Sleep center director adopts narcoleptic companion

Watson, a narcoleptic Chihuahua, helps Stanford physician explain sleep disorder to children — and brings plenty of laughs as well.

Watson, a narcoleptic Chihuahua, gladly accepts a piece of pork.
Becky Bach

When Bear, the last member of Stanford’s colony of narcoleptic dogs, died last year, Emmanuel Mignot, MD, PhD, professor of psychiatry and behavioral sciences, thought he was done keeping dogs with the chronic brain disorder. At least for a while.

But soon after Bear’s death, Mignot’s phone rang: A dog breeder in the Northeast had a chihuahua puppy that collapsed to the ground when he got excited. Did Mignot want him?

Bear had left a big hole in his heart, and in the home he shared with his wife, Servane Briand. But he felt he just wasn’t ready for a dog. And although he had previously discovered a gene that triggers narcolepsy in some dogs, his research direction had shifted: He was now trying to document the link between the immune system and narcolepsy in humans. Briand, too, was reluctant to adopt a new dog.

But the dog needed a home, and, Mignot asked himself, who better than an expert on canine narcolepsy to care for the animal?

He flew to Vermont last spring and, once he met the wriggly, black-and-white puppy with a few brown splotches, the decision was made.

Now, Watson — named after the character in Sherlock Holmes fiction, the IBM computer personality and the geneticist — is in California, reveling in the life of a pampered pooch who just happens to fall asleep when he gets excited. 

A hit with children

Although Watson is a bit shy around newcomers, Mignot takes him into the clinic when he treats children with narcolepsy, a growing population that can develop particularly severe symptoms, such as almost constant sleepiness or sudden episodes of muscle paralysis that occur with specific emotions.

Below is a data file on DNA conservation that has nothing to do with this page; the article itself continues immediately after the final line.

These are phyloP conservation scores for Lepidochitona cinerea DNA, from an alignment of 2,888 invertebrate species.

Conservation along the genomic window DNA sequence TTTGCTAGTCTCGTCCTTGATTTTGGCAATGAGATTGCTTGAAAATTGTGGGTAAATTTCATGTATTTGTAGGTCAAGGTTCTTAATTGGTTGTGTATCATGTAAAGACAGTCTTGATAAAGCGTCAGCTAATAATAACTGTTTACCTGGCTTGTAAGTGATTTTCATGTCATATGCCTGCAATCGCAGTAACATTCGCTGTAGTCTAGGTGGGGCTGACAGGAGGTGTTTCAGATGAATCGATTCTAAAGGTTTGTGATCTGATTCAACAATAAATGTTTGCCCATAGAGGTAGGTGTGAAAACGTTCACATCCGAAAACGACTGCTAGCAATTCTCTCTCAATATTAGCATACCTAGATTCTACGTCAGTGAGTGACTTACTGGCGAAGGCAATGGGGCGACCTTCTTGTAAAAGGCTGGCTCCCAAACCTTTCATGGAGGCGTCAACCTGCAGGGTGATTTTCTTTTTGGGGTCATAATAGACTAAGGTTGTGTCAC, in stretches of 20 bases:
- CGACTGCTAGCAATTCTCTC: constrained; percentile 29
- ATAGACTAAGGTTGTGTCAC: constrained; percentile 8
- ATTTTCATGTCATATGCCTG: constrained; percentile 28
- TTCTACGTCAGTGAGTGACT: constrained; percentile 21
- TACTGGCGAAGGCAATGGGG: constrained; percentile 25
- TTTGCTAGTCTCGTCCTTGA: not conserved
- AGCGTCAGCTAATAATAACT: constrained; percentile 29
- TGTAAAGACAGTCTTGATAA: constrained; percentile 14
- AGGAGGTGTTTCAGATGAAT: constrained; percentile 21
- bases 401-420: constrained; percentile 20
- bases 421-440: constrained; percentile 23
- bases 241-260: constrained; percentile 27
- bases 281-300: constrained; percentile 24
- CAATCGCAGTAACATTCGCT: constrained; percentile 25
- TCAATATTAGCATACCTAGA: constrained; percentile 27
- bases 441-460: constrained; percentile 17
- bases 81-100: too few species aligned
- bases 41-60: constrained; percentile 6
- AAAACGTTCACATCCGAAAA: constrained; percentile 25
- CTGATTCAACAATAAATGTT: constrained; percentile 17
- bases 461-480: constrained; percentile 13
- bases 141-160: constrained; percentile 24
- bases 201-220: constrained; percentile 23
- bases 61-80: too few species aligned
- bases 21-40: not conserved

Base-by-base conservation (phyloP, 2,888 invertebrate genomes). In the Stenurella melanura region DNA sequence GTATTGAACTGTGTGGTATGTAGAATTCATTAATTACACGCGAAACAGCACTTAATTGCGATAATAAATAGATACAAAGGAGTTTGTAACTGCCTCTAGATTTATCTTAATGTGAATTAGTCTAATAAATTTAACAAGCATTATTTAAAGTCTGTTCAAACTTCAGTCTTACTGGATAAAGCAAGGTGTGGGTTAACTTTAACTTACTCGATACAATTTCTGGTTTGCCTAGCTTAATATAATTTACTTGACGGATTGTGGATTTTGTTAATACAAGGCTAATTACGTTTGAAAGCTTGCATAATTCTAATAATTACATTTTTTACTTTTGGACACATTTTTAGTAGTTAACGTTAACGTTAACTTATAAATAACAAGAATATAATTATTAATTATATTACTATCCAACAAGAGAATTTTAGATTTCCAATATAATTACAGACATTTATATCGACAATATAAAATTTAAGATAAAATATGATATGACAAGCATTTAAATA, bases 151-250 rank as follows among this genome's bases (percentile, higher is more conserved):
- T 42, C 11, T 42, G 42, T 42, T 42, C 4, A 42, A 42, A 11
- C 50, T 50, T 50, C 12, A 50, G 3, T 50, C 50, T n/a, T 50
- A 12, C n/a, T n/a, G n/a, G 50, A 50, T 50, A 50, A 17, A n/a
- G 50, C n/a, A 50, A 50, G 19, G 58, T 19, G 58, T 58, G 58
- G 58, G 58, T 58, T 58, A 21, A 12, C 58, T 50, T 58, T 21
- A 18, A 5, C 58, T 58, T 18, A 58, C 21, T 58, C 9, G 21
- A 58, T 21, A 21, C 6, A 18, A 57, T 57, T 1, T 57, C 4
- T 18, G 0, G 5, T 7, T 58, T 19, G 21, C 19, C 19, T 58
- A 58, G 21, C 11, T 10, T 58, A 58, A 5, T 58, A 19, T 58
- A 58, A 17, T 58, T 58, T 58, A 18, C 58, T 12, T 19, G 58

Mignot, who is also the director of the Stanford Center for Sleep Sciences and Medicine, can trigger one of Watson’s cataplexies by proffering certain foods, especially Whole Foods roast beef, or playing with the dog.

Bending down, cooing to Watson in French, Mignot (a native of France) got ready to give the dog a piece of pork. Watson took a big sniff and staggered backwards, struggling to ward off the attack that was paralyzing his muscles — pushing him toward sleep in just seconds. He recovered slightly, climbing to his feet and lunging for the food.

Sometimes Watson’s attacks are quick, other times they occur repetitively, Mignot said. His former narcoleptic dog, Bear, predictably had sleep attacks when he saw any kind of new food, even broccoli, but Watson is a bit more variable, suffering attacks when Mignot arrives home from work or when he spots a favorite toy, Mignot said.

Watson’s entertaining performance can calm frightened children and help them understand their condition, Mignot said.

In humans, narcolepsy is caused when the immune system attacks certain neurons in the brain. These neurons produce a peptide called hypocretin that helps promote wakefulness and inhibits dreaming. Some dogs have that type of narcolepsy as well, although others have a genetic form that stems from a mutation in the hypocretin peptide receptor gene. Watson is a family pet and has not undergone any kind of genetic testing, so Mignot doesn’t know what type of narcolepsy he has. 

The Stanford narcoleptic dog colony, started by sleep pioneer William Dement, MD, PhD, professor of psychiatry and behavioral sciences, allowed Mignot to discover the genetic basis for canine narcolepsy and helped to enhance understanding of the human condition, which affects about 1 in 2,000 people.


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